Why I am ready to leave
Sarah Olson | Friday, May 18, 2018
- Tried all the coffee flavors at Waddick’s (blueberry coffee is still the best!)
- South Bend
- More variety of age groups (cute babies)
- Full-time salary
- Tired of seeing my ex across the quad
- New bars each week with new people
- No more physics homework that does not coincide with my major, but still is supposed to change my “way of thinking about a solution”
- Freedom on the weekends and in the evenings
- Work that addresses my specific interests
- No more paying $300 for a book
I think every stage in life serves a purpose. That purpose differs from person to person. I am not necessarily ready to leave college solely because of my eagerness to branch out, or lack of coffee options. I am ready to leave because my college experience has served its role in my life.
I entered college with high hopes. I would become a president for a club or start my own company. I would get high honors and go to some prestigious grad school.
I didn’t do any of that.
My college experience was no greater than any one else’s. If anything, it was normal and unremarkable. Not one thing I did was not done by someone else before me, or would not be repeated by someone after me.
And I do not regret any of that. I did not get any awards, but I realized that true friends get you a bunch of roses and cheese for Valentine’s Day. I am not going to grad school, but I realized that staying up late talking with a friend is more valuable and memorable than studying for your 8 a.m. exam the next day.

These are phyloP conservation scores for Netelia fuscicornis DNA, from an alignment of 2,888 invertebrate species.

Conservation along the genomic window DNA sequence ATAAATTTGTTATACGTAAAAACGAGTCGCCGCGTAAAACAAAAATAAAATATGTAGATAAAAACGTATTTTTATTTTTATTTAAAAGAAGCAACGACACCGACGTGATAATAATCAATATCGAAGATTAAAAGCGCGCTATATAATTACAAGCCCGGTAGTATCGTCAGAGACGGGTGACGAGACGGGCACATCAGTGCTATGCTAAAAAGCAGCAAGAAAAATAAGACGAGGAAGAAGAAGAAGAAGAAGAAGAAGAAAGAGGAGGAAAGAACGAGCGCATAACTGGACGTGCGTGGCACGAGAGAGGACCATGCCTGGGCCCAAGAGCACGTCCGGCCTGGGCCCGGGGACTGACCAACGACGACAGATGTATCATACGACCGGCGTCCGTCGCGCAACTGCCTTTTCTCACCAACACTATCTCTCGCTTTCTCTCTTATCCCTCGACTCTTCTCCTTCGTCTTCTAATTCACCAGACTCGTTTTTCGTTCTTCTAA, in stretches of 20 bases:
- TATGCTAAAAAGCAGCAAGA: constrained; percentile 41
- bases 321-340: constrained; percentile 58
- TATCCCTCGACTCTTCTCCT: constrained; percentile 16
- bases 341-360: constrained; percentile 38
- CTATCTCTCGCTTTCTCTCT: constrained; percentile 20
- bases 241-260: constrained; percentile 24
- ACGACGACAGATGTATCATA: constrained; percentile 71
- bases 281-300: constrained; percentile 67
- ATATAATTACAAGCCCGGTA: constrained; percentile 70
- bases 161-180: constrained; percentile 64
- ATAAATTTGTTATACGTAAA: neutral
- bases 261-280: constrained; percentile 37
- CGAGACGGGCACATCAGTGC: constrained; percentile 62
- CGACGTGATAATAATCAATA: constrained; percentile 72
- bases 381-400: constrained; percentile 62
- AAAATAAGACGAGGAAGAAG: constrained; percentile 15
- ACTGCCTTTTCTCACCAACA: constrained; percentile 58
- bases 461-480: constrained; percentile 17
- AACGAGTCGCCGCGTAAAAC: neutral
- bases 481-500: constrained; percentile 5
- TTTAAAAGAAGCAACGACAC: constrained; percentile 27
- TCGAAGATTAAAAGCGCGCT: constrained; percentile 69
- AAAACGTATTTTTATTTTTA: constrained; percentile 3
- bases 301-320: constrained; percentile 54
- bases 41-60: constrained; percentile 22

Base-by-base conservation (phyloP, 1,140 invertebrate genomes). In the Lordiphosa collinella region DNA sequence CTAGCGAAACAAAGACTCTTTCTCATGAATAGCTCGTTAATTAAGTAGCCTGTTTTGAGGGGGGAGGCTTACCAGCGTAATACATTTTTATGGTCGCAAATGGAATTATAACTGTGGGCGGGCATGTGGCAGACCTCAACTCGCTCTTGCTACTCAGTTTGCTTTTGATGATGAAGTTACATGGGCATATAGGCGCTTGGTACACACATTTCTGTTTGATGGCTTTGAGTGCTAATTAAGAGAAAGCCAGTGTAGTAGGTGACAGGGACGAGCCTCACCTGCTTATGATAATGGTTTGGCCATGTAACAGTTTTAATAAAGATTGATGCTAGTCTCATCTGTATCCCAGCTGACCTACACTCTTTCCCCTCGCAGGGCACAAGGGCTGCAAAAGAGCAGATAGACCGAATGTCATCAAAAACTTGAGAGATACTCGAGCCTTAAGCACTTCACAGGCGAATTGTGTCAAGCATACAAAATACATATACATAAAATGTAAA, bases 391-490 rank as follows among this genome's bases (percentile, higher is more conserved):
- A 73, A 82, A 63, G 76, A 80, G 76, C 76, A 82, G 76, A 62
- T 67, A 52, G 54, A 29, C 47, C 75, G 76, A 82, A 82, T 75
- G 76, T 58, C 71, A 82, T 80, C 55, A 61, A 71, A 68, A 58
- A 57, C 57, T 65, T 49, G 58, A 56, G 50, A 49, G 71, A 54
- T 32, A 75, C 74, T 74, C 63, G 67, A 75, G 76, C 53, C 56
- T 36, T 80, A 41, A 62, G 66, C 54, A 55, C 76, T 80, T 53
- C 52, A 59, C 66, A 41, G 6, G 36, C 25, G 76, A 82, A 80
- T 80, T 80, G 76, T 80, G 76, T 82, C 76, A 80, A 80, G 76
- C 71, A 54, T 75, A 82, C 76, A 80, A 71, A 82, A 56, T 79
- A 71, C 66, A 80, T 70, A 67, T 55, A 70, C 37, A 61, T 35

I realized that I entered college confident of the direction for my life. Many people said I would discover the person I am in college. And that did happen to an extent, and I learned a million things about myself during my four years. But at the same time, I have five million more things I have to learn.
Each year of college I grew more and more unaware of how lost I maybe was in my self-discovery process. I still can’t exactly pinpoint why I make some actions or decisions. That’s all still to come, and think I need a different environment to better understand myself.
Now what I learned, how I grew and my initial dreams for college are not the same as everyone else’s. But that’s the point. Everyone has different goals for college and different ways to reflect about those goals. And that’s just that. Some people are meant to be in your life for a short period of time, and that’s ok. College can also be meant for a short — wonderful and valuable — period of your life, and that’s OK. There can be beautiful things in your life that you don’t want to end. But you can’t stay stagnant forever.
The views expressed in this column are those of the author and not necessarily those of The Observer.